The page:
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Chinese Money: Coining World Currency

Chinese coins are a good reflection of Chinese history in the areas of economic development, Chinese language and calligraphy, metallurgy technology, and social styles.

The ancient Chinese monetary system was a very unique one since it was completely devoid of Western influence until the end of the 19th century, with the earliest examples dating back 2,000 years.

Some of the earliest forms of currency in China were made of shell, animal hide, jade, or satin, and were part of a barter economy built around the exchange of goods. By the end of the Western Zhou Dynasty (c. 1100-771BC), somewhere between 1000 and 400BC, a more standardized form of metal currency was developed.

 Major Forms

1. Knife money: Known for its knife-like shape, "knife money" is the oldest form of hard currency in China. About seven inches in length, knife money had a hole in the middle blade, as well as hand-carved inscriptions that detailed the coin's origin and trading value. These oldest examples of copper coinage are not to be confused with the stylistic imitations of the Wang Mang era, which are considerably smaller (3 inches long) and contain square holes.

2. Spade-shaped money: Like knife money, the term "spade money" is also derived from the shape of the coin. The prominent role of agriculture was eventually brought into play during the Warring States Period (c. 400 B.C.), which is reflected in the choice of the spade as the civilization's currency.

3. Half-liang: With the unification of China under the Qin Emperor Shihuang came a more standardized monetary system. Knife and spade coins were replaced with the Emperor's half-liangs. One half-liang weighs about 25 grams and is round in shape with a square hole in the middle. Each coin is further identified by the word "half liang" inscribed on one side. The coin's nickname, "Square Hole Brother," was also derived from its shape.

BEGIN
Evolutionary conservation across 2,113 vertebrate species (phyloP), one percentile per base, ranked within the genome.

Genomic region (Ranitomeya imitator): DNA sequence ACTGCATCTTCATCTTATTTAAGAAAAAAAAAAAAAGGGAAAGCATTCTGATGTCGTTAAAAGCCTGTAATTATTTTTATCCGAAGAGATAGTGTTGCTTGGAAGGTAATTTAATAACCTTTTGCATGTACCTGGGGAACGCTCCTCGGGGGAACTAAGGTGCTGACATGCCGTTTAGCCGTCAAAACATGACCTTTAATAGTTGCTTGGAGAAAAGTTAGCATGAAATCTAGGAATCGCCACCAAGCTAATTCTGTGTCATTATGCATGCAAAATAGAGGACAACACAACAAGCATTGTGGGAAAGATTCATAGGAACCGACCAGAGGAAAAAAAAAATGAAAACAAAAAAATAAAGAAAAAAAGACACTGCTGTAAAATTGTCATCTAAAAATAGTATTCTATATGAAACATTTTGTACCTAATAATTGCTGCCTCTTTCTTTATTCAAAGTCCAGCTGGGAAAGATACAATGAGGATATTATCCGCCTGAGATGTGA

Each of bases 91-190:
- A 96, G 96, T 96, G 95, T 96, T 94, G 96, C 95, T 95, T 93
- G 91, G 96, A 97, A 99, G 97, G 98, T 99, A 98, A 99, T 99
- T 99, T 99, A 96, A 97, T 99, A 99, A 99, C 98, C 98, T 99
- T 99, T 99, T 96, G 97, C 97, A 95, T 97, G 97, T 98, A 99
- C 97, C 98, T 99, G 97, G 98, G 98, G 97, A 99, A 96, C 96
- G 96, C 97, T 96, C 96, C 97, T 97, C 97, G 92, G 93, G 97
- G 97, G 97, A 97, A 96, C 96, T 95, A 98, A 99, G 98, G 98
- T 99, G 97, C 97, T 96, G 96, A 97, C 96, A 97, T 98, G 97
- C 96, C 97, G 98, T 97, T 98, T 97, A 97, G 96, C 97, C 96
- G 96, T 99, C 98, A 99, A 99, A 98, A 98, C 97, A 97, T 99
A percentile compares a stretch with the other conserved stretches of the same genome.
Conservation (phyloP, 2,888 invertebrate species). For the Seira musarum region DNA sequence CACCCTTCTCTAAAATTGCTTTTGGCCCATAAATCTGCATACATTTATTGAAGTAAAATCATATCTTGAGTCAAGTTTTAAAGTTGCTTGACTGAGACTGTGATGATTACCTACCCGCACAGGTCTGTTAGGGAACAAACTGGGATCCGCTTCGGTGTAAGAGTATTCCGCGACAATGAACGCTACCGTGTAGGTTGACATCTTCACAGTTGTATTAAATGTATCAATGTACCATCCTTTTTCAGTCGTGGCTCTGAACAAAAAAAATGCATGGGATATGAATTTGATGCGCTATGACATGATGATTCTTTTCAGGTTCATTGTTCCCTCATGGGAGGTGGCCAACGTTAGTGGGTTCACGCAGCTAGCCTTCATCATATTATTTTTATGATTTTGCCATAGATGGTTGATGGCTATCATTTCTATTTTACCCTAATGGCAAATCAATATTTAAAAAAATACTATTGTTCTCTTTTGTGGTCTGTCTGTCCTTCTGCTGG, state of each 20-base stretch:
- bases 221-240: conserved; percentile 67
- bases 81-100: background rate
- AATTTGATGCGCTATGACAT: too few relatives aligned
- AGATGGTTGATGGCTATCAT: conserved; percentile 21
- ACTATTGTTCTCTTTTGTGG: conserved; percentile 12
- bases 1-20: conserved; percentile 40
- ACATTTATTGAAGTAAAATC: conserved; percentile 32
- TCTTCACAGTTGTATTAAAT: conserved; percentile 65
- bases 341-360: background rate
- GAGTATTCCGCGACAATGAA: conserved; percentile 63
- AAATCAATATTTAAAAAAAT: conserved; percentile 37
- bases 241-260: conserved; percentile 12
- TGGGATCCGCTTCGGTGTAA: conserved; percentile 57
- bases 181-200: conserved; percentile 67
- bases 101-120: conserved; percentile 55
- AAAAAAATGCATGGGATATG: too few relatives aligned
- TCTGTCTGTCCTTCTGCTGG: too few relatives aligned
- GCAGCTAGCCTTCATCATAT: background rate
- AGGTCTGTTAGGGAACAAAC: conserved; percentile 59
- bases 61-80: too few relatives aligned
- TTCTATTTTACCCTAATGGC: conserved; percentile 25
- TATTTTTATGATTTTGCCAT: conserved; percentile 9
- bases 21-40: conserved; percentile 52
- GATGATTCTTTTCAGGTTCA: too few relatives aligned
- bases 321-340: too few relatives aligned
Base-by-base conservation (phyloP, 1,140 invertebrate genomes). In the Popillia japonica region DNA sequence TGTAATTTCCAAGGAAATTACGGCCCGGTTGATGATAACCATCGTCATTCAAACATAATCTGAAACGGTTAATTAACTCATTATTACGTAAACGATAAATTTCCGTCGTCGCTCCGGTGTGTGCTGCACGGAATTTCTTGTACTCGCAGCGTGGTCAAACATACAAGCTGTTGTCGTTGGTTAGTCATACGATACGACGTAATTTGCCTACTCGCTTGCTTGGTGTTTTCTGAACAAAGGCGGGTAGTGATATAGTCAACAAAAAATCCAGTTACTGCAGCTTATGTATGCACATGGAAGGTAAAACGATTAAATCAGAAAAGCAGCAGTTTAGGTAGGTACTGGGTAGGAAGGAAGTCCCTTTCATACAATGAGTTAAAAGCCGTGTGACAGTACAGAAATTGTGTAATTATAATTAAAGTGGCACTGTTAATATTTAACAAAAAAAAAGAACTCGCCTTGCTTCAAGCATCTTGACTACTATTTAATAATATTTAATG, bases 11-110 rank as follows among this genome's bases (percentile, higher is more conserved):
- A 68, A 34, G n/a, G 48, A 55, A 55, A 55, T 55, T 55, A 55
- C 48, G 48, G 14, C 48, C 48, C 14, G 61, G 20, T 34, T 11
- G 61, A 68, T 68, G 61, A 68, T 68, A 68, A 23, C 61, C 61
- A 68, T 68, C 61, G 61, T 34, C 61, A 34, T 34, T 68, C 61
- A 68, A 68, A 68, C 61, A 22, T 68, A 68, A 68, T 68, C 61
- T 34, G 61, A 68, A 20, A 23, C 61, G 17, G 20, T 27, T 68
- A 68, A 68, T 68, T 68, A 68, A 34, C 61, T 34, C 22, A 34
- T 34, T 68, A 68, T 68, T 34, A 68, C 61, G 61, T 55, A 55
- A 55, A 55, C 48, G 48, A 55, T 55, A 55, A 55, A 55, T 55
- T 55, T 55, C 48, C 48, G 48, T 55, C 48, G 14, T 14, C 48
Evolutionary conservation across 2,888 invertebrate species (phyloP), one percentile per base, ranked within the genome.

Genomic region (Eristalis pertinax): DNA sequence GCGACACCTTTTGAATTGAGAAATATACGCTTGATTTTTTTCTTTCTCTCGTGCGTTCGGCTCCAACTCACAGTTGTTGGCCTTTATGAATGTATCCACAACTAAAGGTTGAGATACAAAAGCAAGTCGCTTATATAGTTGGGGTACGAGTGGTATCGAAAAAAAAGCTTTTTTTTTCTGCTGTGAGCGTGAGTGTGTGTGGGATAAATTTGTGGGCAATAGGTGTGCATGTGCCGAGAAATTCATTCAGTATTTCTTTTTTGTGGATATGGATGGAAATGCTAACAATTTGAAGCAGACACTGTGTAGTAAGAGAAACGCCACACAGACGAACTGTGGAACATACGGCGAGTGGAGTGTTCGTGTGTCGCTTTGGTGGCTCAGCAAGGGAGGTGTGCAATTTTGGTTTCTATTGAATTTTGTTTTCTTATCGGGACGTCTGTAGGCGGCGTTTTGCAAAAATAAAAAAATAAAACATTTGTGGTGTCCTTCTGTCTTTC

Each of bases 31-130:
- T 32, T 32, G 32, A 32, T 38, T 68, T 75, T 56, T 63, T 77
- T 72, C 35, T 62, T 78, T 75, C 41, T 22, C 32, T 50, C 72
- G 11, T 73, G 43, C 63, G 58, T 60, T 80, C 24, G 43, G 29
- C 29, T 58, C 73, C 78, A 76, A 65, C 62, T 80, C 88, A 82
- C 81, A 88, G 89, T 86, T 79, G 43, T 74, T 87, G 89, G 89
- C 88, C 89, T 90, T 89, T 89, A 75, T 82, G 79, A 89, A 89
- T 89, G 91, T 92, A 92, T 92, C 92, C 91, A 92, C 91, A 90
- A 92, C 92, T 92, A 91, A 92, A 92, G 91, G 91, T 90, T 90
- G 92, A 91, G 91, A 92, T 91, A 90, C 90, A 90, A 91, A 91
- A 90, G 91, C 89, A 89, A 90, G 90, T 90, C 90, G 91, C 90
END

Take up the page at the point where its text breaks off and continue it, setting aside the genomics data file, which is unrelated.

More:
4. Zhi coin: The classical shape of the Chinese coin continued throughout the Tang Dynasty (618-907) with the birth of zhi coins. Though still round in shape with a square hole in the middle, these coins differ from their predecessors in that they bear the title of an emperor's reign. The Japanese adopted this style for their own coins, and only an expert on Chinese coins can tell the difference between foreign copies and Tang originals. This evolving personalization on coins by ruling emperors of the time was further developed by Song Dynasty (960-1279) Emperor Huzong, who had the title of his reign engraved on coins in his famous slim-style of writing. It was also during the Song Dynasty that an entirely new form of currency emerged: paper money.

5. Paper currency: The first banknotes appeared in China, where the paper note survived for over 500 years, spanning from the ninth to the 15th century. Over this period, paper notes grew in production to the point that their value rapidly depreciated and inflation soared. Beginning in 1455, the use of paper money in China disappeared for several hundred years. This was still many years before paper currency would reappear in Europe, and three centuries before it was popularized.

 Diversity of Coin Character Styles

The Wu Shu or "Five Unit" coin (left) was introduced during the reign of the Han Emperor Wudi in 118BC. The inscription on this coin is in the Small Seal style introduced during the reign of the Qin Emperor Shihuang of the Qin Dynasty. The hourglass-shaped character on the right is an early form of the character for "Five".

Chinese "Spade Money" (right) was issued by the Emperor Wang Mang (7-22) and illustrates a fine example of a variation of early Chinese greater seal script characters on the obverse (front) of the piece. The greater seal style was introduced by an official during the reign of Emperor Xuanwang (827- 782BC) of the Western Zhou Dynasty (1100 -771BC). The usurper, Wang Mang, was an admirer of the style of ancient currency, so he re-introduced the obsolete spade money. The Greater Seal inscription style is recognizable by its long, flowing lines.

The coin (left) is a much later coin from the Tang Dynasty. Its characters are of the clerical or official style. Although the character strokes are more rounded and flowing than in modern script or calligraphic styles of the last 500 years, they are more compact than both the greater and small seal styles.


Chinese coin collectors have evolved a rating system on a scale out of 10. Coins found by the tens of thousands have a rating of ten, while those numbering no higher than five in the world receive a rating of one. Coins numbering less than 50 are given a rating of two. Most coins are donated to museums and are hard to come by on the open market. Since most Chinese coin publications include such ratings, they serve as a consensus among many collectors over a long period. Although the ratings vary with time and authors, they seldom exceed one order of magnitude.

Ancient Chinese coins are becoming more and more popular among collectors, with examples from certain periods commanding large sums of money. But anyone interested in starting a collection of their own should consult an expert before making purchases.